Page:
The Public Views Loss of Income as the Biggest Financial Risk of Homeownership Respondents were asked to what extent they believe that each of the following is a financial risk associated with homeownership:

Bar graph showing how respondents believed about the financial risk associated with homeownership

Survey conducted Sept. 30-Oct. 1, 2022, among a representative sample of 2,210 U.S.
adults, with an unweighted margin of error of +/-2 percentage points. 

Bipartisan action on housing policy solutions could move forward in lame-duck session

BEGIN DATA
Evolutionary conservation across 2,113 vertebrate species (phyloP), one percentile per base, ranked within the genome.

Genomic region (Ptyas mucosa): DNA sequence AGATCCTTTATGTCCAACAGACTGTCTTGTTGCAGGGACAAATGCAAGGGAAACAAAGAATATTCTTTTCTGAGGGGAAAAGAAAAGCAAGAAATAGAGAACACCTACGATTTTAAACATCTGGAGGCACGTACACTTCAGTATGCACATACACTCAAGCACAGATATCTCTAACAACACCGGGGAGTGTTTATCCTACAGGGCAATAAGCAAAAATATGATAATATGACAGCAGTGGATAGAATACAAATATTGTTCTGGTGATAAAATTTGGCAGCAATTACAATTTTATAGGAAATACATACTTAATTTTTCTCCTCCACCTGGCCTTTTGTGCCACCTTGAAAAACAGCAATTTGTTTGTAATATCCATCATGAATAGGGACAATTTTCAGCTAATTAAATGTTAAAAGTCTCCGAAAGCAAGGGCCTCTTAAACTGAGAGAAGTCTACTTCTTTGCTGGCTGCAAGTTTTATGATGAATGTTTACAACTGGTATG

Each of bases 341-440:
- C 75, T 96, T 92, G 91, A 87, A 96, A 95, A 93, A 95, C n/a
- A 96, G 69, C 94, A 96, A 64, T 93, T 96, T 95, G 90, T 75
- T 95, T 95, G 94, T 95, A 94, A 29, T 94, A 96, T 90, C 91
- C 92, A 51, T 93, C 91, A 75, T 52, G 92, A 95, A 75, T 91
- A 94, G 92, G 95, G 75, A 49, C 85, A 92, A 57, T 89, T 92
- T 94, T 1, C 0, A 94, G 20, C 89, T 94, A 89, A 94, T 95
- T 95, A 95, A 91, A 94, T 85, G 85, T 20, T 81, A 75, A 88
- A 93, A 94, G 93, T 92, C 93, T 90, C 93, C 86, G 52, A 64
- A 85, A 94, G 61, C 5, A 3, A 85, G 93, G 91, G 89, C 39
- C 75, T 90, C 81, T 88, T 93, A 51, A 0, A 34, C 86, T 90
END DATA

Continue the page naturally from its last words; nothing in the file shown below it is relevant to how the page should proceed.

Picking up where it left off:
Both Winkler and Roberts said there is momentum and bipartisan support for policy solutions to improve housing affordability, as lawmakers hear more concern from constituents about housing issues in their communities. An expansion of the Low- Income Housing Tax Credit, which incentivizes developers to increase affordable rental housing supply, and the Neighborhood Homes Investment Act, which would support the construction and rehabilitation of homes in distressed communities, could be passed by year-end. But even if legislation moves forward, increasing homeownership rates is a complex problem, often driven by local regulations or “not in my back yard” opposition. Legal wrangling over zoning or other siting regulations can not only prohibit adding housing supply, but also add to the cost of housing overall. Quint said the NAHB estimates that regulation at the state, federal and local levels represents 24% of the price of a single-family home. Winkler said that the “hard part of working on housing is there’s no silver bullet, there’s no single idea that is transformative in this space. We have to start to foster a culture of being pro-housing, you know, as goofy as that sounds. More people need to see the value of building additional housing in their communities, and having a range of options for families at different points in their life.”